My record wait time onboard was 8 hours on the ramp in EWR! That was the slowest moving storm front I ever saw, but there was nothing we could do about it! I simply kept the passengers informed the whole time, and to a one they were all nice and understanding. I didn’t mention that, when we finally took off, it was within minutes of our “drop dead” legal maximum time to work—we nearly had to cancel the flight!
By the way, weather RADAR is for thunderstorm avoidance, not penetration!
Honestly, very few people come to mind with that question. By and large, “quirky personalities,” shall we say, can be dealt with by treating that person with dignity and respect. Truly hearing to what they have to say, and then validating their concerns. Most often, a conflict comes from lack of communication and understanding.
Google CRM, or Crew Resource Management (Wiki: http://en.wikipedia.org/wiki/Crew_resource_management). This is one of the best concepts to come down the pipe for flight crews in the past 30 years.
Air disasters of the past have been studied for human factors, and we are now much more “evolved” and “enlightened” as to how to work with each other in the cockpit.
To see this evolution, look no further than Star Trek’s Captain Kirk vs. Captain Picard.
Pre-80’s, our concept of the Captain was that of a tinhorn Dictator. Nowadays, it’s the egalitarian that trusts and respects his crew, and in so doing builds a team.
|Cap’n Picard: Hears from his team.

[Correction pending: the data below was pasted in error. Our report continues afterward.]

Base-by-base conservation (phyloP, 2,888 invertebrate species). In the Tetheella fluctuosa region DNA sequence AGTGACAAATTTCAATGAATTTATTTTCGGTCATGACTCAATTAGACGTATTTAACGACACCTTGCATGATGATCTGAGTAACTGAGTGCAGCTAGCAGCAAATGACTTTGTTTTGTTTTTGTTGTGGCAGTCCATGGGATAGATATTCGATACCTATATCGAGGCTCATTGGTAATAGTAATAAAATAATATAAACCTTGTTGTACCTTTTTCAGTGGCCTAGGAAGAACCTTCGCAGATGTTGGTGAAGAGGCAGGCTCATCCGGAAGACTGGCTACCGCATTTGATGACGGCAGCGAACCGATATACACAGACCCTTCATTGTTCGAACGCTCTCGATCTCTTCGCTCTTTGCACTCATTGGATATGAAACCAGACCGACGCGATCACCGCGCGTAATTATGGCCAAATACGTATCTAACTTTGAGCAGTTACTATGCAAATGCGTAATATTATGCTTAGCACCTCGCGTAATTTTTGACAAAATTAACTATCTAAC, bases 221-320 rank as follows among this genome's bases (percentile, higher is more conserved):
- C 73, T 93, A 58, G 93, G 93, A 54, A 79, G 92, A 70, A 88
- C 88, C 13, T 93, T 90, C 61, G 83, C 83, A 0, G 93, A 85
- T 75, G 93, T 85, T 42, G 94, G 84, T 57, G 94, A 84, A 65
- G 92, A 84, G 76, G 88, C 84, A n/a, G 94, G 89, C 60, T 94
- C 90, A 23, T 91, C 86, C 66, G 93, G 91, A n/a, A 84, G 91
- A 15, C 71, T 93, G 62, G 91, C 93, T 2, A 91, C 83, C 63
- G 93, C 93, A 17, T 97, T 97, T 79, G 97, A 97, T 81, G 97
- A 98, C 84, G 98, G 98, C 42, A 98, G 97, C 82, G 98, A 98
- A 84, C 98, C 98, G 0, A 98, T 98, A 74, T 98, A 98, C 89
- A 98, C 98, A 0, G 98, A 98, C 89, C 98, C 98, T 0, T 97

Makes an informed, intelligent decision. Everybody wins! (Except the Romulans!)
That said, the mark of a good FO is one who can almost psychically adapt to the quirks of the Captain’s personality and still do his job. There’s a lot of big, overinflated egos in this business, that are easily chafed. Several times as an FO, I detected a potential conflict brewing. But rather than getting upset and “tuning out,” I found a way to validate the Captain’s concerns. Suddenly, I was their best friend!
|Cap’n Aux: Makes a decision.
You don’t like it, there’s the emergency slide!
Captains don’t have that burden. My job is MUCH easier in the Left Seat!
For an example of the perfect FO, see “Zen and the Art of Pilot Maintenance” (http://capnaux.com/?p=137)
For more on Captains, see “Go Ahead: Make Captain’s Day” (http://capnaux.com/?p=108)
Cap’n Aux answers readers’ Q’s—Part II
We explore the life of an airline pilot,
and a “typical day at the office!”
—What is your typical work day/week/month schedule?
—How do you balance the need for the flight attendants to do their job, versus, the need for them to “sit down?”
Cap’n Aux answers readers’ Q’s—Part III